The young Russian, the 16th overall pick in the 2010 draft, arrived with much fanfare after the lockout and, while there were bright spots (he did register five points in his first two NHL games), there were plenty of moments that reminded us of how difficult the learning curve is for most rookies no matter how talented. Head coach Ken Hitchcock believes Tarasenko will learn much from his first season, even the parts that included being a healthy scratch for all but one of the Blues' postseason games. For a team that this writer liked to win the Cup last season and remains a viable contender in 2013-14, Tarasenko's offensive contributions are vital.

Steve Mason, Philadelphia Flyers

OK, it wouldn't be a Philadelphia Flyers season without controversy and questions surrounding the team's goaltending, and the 2013-14 season will be no different. While Ray Emery hopes to parlay a strong season backing up Corey Crawford for the Stanley Cup champion Chicago Blackhawks into a starter's role with the Flyers, the interesting part of the Philadelphia goaltending equation is Steve Mason. The former rookie of the year and Vezina Trophy nominee has seen his career go adrift since that shining rookie season in 2008-09. He came to the Flyers in a late-season trade after another former Flyers netminder, Sergei Bobrovsky, helped elevate Columbus to a playoff contender en route to a Vezina Trophy. Mason won his final four starts for the Flyers but that's a pretty small sample. Still, if his late-season play for the Flyers is a harbinger of things to come, then it will make for an interesting goaltending battle. We chatted with Philadelphia goalie coach Jeff Reese during training camp and he raved about Mason's game, saying he believes the big netminder has turned a corner and can and will return to his earlier form.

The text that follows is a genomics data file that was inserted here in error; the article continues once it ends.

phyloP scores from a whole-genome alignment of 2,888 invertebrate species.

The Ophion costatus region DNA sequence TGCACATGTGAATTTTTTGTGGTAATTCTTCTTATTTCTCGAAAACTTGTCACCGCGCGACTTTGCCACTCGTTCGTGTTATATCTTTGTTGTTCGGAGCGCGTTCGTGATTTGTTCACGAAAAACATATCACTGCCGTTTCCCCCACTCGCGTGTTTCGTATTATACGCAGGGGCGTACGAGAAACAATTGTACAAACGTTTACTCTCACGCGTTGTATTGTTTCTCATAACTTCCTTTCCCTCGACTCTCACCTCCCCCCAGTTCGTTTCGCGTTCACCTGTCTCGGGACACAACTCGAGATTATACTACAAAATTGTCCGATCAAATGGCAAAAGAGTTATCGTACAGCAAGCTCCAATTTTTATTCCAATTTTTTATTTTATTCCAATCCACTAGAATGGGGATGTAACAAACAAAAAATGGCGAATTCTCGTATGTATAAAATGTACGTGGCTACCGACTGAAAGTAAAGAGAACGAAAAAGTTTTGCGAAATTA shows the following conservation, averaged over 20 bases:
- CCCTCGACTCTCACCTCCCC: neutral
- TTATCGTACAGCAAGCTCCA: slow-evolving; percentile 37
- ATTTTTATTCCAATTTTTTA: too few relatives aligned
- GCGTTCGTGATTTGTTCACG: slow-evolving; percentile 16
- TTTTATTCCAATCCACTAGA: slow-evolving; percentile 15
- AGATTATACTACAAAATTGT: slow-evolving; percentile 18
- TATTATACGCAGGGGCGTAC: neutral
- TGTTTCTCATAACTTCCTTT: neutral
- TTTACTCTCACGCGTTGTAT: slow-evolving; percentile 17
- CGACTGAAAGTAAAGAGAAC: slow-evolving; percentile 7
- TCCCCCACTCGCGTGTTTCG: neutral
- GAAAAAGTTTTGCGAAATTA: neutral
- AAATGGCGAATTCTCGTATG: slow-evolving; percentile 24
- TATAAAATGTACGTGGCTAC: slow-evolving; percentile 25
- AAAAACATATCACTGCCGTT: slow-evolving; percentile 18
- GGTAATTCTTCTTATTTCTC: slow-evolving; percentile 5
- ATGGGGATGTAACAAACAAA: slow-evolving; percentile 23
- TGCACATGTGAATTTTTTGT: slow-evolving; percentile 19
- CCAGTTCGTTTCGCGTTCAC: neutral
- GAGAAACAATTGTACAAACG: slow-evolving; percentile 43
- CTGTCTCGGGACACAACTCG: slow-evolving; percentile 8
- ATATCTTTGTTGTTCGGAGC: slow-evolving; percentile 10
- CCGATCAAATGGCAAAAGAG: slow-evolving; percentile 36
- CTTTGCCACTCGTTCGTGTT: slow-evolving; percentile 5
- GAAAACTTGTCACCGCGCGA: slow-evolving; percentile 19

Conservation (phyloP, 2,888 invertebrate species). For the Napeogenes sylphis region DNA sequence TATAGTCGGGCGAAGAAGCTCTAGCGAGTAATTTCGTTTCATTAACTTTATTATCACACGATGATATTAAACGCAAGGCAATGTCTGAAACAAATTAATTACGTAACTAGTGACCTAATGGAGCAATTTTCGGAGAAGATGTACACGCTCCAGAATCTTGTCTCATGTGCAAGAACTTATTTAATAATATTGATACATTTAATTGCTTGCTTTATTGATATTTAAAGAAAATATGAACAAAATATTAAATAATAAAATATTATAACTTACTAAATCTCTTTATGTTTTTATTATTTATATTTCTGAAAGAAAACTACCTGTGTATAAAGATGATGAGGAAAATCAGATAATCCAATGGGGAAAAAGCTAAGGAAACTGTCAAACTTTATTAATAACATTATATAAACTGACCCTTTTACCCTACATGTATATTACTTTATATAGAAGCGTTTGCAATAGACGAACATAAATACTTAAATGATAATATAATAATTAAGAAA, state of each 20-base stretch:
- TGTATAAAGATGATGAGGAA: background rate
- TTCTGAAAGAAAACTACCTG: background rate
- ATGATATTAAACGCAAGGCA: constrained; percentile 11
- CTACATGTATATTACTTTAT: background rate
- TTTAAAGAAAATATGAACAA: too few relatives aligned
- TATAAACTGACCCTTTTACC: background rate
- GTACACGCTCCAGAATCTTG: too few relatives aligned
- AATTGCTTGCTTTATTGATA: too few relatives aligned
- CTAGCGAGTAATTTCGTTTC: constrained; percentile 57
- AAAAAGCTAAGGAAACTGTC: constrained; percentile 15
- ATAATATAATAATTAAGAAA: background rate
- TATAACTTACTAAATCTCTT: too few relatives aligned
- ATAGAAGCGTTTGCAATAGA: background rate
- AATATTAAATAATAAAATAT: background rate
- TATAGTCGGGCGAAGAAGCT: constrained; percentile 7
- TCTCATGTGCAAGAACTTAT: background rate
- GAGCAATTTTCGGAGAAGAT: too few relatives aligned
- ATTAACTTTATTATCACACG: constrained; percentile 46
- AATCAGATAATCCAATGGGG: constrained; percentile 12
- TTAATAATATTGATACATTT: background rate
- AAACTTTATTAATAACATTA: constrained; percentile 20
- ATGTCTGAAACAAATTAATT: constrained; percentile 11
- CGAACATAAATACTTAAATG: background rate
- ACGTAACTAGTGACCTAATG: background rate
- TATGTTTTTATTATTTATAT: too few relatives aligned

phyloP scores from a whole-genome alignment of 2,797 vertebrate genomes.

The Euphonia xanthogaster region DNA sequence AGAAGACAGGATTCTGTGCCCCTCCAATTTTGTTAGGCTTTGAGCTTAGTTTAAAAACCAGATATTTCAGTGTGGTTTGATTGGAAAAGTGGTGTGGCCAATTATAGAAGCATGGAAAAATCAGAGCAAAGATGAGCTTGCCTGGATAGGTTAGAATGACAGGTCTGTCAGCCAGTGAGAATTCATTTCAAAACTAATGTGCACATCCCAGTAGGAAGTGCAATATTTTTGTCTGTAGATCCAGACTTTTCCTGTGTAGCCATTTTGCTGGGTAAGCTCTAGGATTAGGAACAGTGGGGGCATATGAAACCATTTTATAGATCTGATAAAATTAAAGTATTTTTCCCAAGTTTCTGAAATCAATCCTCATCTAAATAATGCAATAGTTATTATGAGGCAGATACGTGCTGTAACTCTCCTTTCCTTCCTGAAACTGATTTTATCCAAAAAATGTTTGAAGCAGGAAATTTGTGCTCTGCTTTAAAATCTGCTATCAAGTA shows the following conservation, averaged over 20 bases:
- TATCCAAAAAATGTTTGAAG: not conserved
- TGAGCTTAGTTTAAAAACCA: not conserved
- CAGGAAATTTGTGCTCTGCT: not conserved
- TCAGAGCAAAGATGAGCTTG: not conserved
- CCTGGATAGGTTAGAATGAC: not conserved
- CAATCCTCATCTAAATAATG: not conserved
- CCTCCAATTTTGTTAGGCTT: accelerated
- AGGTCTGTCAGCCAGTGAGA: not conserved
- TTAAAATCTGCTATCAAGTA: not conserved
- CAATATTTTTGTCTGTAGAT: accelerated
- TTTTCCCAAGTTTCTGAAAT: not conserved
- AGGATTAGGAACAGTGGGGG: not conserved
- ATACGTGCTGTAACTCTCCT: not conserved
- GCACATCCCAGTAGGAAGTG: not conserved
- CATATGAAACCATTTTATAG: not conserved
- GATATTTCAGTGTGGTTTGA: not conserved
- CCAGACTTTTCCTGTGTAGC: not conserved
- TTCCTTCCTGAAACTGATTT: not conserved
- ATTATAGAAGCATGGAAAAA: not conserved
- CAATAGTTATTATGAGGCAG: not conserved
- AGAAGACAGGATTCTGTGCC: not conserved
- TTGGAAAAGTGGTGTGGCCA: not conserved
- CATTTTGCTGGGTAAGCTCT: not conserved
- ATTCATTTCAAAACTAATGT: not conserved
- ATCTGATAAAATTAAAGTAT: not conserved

Marc-Andre Fleury, Pittsburgh Penguins

Didn't we have Marc-Andre Fleury on our "things to prove" list in last season's preview, too? The former No. 1 overall draft pick who won 30 postseason games between 2008 and 2009 (and a Stanley Cup) was yanked after Game 4 of the Penguins' opening-round series against the New York Islanders last spring. When veteran Tomas Vokoun started Game 5 of that series, it marked the first time since Fleury turned pro that he did not start a playoff game for the Pens. He did not make another start as the Penguins advanced to the Eastern Conference finals. Although it would have been understandable had GM Ray Shero moved to trade Fleury, who seems to have misplaced his mental mojo come playoff time, the Penguins instead insisted they expect Fleury to bounce back and that he remains the team's No. 1 netminder. Unfortunately for Fleury and the Pens, even if he goes 70-0 this season, the same questions will be waiting for him when the playoffs start.